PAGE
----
Paris-based infrastructure company Meridiam is working with Bloomington, Columbus and Shelbyville to build fiber broadband infrastructure in each city. The company says the Hoosier Network Fiber Project has received approval from each municipality for construction of a fiber network that third-party internet service providers can tap into.
Meridiam says it will announce the ISP in the coming weeks.
According to Meridiam, it plans to invest more than $90 million to bring fiber based high-speed internet access to at least 85% of premises, comprising at least 70,000 residences and businesses, throughout the three cities.
“We are pleased that we are one step closer toward delivering local, equitable access to high-speed broadband service,” said Bloomington Mayor John Hamilton. “The past few years have made clear how vital digital connections are for our communities, and we look forward to working alongside Meridiam to advance this initiative.”
Meridiam expects the first residents to be able to access the broadband services in Bloomington by the end of this year, and final premises will receive service by the first quarter of 2025. Columbus and Shelbyville will have service in the first quarter of 2023, with the final residents set to receive service by the end of 2024.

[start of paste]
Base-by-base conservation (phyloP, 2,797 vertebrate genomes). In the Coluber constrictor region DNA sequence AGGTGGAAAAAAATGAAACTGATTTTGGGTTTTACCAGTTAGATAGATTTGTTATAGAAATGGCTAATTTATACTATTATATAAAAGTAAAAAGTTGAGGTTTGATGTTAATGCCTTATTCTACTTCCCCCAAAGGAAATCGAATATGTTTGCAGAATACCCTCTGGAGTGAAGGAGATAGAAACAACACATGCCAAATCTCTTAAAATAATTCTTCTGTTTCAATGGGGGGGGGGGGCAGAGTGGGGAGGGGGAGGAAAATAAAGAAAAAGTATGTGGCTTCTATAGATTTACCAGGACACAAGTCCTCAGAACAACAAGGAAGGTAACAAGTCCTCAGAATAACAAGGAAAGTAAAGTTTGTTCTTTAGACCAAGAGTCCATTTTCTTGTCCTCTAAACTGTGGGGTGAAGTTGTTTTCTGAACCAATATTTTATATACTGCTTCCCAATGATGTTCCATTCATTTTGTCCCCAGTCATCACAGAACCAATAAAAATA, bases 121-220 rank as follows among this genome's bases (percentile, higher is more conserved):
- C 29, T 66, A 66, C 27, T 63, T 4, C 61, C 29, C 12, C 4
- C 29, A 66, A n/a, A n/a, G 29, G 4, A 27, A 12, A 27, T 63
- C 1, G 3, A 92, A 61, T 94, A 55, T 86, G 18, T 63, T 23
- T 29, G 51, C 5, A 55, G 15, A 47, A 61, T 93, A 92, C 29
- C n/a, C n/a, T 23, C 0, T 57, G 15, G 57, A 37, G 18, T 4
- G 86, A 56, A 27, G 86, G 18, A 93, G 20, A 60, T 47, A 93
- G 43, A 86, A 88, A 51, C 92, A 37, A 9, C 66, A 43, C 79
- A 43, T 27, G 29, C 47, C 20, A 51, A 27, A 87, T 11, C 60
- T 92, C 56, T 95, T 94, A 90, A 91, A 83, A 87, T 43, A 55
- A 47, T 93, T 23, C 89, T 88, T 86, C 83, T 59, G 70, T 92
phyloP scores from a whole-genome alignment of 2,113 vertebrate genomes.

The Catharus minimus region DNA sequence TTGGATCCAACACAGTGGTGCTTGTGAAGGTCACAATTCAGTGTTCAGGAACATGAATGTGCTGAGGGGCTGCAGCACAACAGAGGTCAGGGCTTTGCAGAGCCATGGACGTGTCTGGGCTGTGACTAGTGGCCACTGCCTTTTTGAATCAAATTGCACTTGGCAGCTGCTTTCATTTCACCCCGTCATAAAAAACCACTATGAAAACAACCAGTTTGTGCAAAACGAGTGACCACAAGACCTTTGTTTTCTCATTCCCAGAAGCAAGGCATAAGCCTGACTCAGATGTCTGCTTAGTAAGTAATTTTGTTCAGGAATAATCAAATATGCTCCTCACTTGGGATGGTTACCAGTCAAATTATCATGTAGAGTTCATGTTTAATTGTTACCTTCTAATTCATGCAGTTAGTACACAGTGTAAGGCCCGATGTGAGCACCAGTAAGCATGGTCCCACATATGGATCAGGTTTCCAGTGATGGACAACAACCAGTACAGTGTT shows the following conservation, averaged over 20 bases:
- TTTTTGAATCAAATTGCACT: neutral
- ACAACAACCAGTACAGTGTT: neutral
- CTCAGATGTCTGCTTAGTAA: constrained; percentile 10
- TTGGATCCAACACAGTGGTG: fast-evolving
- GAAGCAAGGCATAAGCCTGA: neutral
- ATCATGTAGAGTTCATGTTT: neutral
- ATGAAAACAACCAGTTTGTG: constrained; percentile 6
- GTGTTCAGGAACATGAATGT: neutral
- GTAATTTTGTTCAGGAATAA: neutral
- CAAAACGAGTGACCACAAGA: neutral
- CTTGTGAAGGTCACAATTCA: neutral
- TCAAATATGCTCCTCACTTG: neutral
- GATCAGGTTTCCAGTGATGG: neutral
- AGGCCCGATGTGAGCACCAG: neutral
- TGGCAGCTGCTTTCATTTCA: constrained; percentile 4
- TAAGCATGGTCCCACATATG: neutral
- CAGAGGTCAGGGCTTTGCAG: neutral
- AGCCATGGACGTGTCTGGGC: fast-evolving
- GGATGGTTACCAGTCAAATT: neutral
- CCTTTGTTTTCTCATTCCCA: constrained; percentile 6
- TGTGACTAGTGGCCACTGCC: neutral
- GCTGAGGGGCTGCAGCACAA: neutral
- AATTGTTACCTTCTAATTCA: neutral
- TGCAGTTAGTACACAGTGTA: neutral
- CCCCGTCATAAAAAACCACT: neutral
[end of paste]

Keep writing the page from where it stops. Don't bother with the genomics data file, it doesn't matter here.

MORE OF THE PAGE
“As a mission-driven company, we are dedicated to ensuring that the Hoosier Network Fiber Project contributes real, tangible impacts for the Hoosier communities and works toward the UN Sustainable Development Goals,” said Meridiam Chief Executive Officer Nicolas Rubio. “Fiber is cross-generational, future-proof, and the leading way to help shrink the digital divide and foster more economic, educational, and entrepreneurial opportunities in our communities.”
Meridiam says its Hoosier Network Fiber Project aims to fill fiber infrastructure gaps by investing in faster connectivity throughout communities. Bloomington’s 2020 Digital Equity Survey found that a broadband gap continues to exist in Indiana communities.